A new congressional probe is targeting the Hawaii Electric Company over the deadly Maui fires

House Republicans have announced two separate investigations into the Aug. 8 fire that killed at least 115 people in Lahaina.

The House Energy and Commerce Committee announced Thursday that it has launched an investigation of the Hawaiian Electric Company for its role in the deadly wildfire that ravaged Lahaina on Aug. 8, destroying thousands of homes and killing at least 115 people.

in message Addressed to the chairs of HECO, the Hawaii Public Utilities Commission, and the Hawaii State Energy Office, the House committee chair, U.S. Rep. Cathy McMorris Rodgers, said she and her colleagues have a number of concerns about HECO’s potential liability in the fire and whether it had done enough to prepare for the disaster given That officials had known for years that such a disaster was a real possibility.

The letter states that there is evidence that a downed HECO power line may have been the cause of the fire that eventually engulfed Lahaina.

A MECO warning sign indicates a power pole in the Moka area of ​​the Lahaina Bypass as a bushfire catches fire near a power plant on Sunday, August 13, 2023 in Lahaina.  A major fire broke out in areas west of Maui last week.  The facilities have not been fully restored.  (Kevin Fuji/Civil Strike/2023)
A MECO warning sign indicates a power pole in the Moka area of ​​the Lahaina Bypass in Maui. (Kevin Fuji/Civil Strike/2023)

“Our thoughts are with the people of Maui as they experience great grief, grief and despair, especially for those who are still searching for their lost loved ones,” McMorris-Rodgers said. “The pain is unimaginable, and the road to recovery is long. We must fully understand how this disaster began to ensure Hawaii and other states are prepared to prevent and stop other deadly wildfires.

The letter was signed by McMorris Rodgers as well as US Representative Jeff Duncan, who chairs the Subcommittee on Energy, Climate and Network Security, and US Representative Morgan Griffith, who leads the Subcommittee on Oversight and Investigations.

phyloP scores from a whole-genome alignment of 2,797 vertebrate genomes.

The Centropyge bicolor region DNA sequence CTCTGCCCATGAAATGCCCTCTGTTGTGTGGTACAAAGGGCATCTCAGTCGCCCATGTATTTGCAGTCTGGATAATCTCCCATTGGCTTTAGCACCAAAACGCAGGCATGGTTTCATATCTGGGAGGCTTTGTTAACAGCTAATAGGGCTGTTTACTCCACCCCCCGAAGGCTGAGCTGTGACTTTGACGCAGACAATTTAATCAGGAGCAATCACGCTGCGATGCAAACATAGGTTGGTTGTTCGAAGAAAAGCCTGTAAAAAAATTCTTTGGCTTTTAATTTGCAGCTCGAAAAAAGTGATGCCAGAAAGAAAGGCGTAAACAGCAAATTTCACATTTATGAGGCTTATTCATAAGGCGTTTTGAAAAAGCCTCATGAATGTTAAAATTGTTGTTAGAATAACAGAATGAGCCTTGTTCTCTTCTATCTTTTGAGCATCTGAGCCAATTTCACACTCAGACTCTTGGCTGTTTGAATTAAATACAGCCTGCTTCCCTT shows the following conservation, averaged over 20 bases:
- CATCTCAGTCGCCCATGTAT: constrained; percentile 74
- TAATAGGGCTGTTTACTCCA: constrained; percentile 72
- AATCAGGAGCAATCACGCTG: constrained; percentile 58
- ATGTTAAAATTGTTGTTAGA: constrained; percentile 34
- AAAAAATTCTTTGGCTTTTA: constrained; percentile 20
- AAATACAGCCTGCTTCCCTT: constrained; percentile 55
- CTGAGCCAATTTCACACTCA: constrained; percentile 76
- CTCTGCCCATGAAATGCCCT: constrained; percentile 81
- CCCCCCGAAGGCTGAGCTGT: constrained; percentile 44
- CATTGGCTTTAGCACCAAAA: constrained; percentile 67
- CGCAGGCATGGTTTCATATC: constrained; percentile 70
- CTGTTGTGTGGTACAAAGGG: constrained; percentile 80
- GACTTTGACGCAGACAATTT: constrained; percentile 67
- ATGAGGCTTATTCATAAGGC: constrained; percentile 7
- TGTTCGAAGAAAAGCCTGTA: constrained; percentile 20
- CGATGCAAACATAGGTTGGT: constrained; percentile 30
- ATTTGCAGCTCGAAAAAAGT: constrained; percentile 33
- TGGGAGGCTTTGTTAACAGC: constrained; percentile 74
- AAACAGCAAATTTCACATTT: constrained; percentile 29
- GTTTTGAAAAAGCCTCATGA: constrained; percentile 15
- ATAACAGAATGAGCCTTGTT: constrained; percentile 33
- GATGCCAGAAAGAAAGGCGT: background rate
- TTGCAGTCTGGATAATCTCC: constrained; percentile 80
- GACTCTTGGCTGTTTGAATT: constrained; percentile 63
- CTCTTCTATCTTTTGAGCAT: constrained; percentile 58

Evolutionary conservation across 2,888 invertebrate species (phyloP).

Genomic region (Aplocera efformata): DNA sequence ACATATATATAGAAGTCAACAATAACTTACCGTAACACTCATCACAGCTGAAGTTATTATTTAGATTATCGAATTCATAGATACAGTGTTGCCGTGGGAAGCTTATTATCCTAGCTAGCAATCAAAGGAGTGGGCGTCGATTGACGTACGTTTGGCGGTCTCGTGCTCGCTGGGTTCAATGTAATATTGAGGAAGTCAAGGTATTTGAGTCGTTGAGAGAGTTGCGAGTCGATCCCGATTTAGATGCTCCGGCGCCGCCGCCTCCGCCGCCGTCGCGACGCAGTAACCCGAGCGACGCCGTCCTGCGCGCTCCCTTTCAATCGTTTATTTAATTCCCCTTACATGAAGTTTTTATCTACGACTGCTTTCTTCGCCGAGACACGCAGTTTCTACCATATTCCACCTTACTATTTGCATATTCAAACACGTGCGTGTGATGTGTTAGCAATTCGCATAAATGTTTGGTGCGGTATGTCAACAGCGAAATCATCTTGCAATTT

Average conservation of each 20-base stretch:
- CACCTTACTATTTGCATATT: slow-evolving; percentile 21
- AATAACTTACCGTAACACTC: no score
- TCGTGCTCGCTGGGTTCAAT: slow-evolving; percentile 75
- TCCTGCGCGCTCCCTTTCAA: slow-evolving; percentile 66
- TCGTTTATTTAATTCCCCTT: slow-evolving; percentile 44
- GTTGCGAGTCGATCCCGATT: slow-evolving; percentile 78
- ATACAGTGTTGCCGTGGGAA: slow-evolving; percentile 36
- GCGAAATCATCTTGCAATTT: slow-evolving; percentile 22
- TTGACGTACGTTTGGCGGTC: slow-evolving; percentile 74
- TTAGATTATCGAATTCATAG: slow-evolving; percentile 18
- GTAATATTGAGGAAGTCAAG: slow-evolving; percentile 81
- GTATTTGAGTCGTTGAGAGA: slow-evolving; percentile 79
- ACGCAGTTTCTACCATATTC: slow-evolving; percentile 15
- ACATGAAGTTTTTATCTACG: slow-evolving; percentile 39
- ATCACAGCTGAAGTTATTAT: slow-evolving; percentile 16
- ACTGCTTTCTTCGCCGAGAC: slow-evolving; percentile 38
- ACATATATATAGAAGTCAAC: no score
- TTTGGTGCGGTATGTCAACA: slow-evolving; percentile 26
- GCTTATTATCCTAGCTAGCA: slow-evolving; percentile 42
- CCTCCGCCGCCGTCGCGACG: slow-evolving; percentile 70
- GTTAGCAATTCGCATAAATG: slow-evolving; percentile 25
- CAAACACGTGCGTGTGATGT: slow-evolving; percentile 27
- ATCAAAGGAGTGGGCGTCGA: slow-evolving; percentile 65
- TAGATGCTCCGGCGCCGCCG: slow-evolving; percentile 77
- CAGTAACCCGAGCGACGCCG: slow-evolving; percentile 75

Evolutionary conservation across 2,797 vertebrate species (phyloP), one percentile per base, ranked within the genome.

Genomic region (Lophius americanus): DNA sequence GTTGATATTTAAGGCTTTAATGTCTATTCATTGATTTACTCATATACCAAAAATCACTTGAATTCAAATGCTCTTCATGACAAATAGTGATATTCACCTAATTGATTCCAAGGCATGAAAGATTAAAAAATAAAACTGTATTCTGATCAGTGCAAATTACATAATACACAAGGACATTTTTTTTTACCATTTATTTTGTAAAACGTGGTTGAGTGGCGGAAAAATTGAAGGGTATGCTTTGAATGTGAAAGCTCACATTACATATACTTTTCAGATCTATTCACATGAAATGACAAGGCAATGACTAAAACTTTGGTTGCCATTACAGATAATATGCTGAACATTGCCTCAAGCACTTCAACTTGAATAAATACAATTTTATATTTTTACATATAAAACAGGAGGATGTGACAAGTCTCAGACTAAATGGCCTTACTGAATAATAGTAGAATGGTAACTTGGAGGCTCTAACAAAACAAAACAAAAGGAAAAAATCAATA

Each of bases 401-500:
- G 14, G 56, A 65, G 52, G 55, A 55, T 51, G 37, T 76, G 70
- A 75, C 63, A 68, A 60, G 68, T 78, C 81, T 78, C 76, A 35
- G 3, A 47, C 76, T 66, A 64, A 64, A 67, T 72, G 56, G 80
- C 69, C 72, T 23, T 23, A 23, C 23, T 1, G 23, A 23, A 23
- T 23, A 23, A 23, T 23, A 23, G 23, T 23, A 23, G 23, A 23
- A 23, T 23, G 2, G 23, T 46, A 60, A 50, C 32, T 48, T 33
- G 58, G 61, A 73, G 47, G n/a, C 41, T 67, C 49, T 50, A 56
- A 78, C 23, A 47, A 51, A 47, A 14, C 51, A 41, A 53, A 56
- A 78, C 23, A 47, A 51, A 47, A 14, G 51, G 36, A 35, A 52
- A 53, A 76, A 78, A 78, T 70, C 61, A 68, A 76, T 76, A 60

McMorris, Rodgers, Duncan and Griffiths are all Republicans.

The Maui wildfires have become increasingly politicized in recent weeks, especially in Washington where Republicans have become so openly criticized President Joe Biden for not visiting the disaster area immediately and telling a reporter on August 13 that he had “no comment” on the rising Maui death toll.

A White House spokesperson has since clarified that Biden did not in fact hear the reporter’s question before responding.

Biden agreed Declaration of emergency disaster to Maui on August 10, providing access to billions of dollars in federal aid. Meanwhile, more than 1,000 federal employees have been deployed to Maui to assist with recovery efforts.

McMorris Rodgers’ investigation is the second by a GOP-led Congress into the Maui wildfires, which also destroyed land and homes in areas around Kula and Olinda.

Earlier this week, the House Oversight Committee, which is chaired by US Rep. James Comer, announced that it would conduct its own investigation into the federal government’s response to the disaster.

Members of the Democratic congressional delegation in Hawaii questioned whether Kummer’s investigation was politically motivated.

Republican House Speaker Kevin McCarthy is expected to visit Maui this weekend.

Despite partisan concerns, a number of Democrats and Republicans, including US Senator Brian Schatz, have pushed for legislation that would create Single board independent To investigate natural disasters as well as government response. To date, this legislation has not been passed in Congress.

McMorris Rodgers’ letter asks HECO to provide a timeline for its actions on Aug. 8 and in the immediate aftermath of the fire. The Electric Utility, PUC and State Energy Office also invite information about their efforts to mitigate the spread of invasive weeds It provided fuel for the fire while racing to Lahaina.

In addition, the committee is seeking information showing how much money HECO has invested in Maui over the past decade to enhance its infrastructure, invest in renewable energy and address wildfire risks. The letter indicates specifically 2021 Report from the Province of Maui Which has assessed the growing threat of bushfires and is seeking information on whether any of the report’s recommendations have been followed.

HECO spokesman Darren Bye acknowledged in a brief statement to Civil Beat that company officials had received the letter and “looked forward to working with the committee.”

“Hawaiian Electric is doing everything we can to support those impacted on Maui as we continue restoration and rebuilding efforts,” Pai said. “We are also working with a number of different entities to keep our communities safe, as climate issues are rapidly worsening here and around the world.”

You can read the full message here:

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